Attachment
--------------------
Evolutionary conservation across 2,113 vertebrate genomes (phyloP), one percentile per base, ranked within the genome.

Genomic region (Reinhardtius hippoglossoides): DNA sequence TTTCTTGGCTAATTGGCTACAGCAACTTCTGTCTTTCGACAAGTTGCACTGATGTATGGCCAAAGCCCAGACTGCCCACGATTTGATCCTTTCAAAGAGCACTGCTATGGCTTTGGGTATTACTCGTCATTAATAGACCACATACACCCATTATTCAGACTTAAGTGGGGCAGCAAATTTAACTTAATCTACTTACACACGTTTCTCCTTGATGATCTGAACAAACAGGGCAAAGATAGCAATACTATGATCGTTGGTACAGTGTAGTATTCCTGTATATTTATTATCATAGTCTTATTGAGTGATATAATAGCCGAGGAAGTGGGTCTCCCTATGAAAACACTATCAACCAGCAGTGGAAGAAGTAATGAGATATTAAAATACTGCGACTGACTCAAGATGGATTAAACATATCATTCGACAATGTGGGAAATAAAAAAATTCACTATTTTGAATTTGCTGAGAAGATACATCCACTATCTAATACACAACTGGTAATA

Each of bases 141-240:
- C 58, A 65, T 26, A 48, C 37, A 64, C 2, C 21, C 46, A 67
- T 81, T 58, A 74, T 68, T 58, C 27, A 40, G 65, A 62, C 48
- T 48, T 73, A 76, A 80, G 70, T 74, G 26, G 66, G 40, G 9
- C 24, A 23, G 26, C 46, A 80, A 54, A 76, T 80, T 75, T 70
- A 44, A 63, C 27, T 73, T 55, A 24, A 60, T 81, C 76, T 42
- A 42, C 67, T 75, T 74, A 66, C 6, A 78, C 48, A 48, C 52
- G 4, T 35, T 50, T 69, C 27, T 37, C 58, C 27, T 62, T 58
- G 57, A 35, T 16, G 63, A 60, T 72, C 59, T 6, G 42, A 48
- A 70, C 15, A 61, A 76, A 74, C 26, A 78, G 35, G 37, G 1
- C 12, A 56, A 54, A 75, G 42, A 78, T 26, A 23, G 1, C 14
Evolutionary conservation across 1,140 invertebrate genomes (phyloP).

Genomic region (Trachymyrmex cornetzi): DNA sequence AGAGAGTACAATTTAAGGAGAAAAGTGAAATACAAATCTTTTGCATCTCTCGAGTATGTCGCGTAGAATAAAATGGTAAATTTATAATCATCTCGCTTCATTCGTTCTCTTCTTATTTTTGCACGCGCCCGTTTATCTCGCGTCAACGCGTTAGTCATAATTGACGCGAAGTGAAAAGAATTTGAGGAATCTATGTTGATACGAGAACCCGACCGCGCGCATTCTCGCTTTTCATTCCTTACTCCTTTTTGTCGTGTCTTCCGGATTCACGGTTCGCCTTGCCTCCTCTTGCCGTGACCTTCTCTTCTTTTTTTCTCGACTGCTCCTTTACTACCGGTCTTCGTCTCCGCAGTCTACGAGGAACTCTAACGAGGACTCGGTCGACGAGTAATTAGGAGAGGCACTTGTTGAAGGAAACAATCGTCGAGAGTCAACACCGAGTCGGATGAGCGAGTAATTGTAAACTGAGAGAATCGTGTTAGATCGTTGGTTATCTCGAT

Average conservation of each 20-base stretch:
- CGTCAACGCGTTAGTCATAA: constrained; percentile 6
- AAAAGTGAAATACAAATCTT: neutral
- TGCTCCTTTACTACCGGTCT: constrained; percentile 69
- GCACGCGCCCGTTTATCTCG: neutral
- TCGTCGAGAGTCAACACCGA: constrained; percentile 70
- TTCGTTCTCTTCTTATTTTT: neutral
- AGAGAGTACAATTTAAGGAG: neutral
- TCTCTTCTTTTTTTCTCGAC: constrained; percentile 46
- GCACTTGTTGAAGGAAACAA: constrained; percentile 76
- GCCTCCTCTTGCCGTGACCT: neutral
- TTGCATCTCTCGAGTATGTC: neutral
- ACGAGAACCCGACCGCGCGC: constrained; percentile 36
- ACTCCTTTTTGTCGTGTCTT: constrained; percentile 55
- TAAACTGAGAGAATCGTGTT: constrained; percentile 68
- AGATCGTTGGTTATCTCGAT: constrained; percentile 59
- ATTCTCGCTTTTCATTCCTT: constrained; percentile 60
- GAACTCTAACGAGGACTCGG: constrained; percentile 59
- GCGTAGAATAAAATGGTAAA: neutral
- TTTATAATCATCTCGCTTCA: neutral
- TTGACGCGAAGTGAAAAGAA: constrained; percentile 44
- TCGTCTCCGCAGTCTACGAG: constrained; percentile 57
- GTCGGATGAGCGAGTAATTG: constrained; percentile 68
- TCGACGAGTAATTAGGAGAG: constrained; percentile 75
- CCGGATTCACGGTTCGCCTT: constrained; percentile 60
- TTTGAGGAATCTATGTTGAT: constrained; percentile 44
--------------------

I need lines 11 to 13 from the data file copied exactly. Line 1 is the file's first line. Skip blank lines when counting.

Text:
- G 57, A 35, T 16, G 63, A 60, T 72, C 59, T 6, G 42, A 48
- A 70, C 15, A 61, A 76, A 74, C 26, A 78, G 35, G 37, G 1
- C 12, A 56, A 54, A 75, G 42, A 78, T 26, A 23, G 1, C 14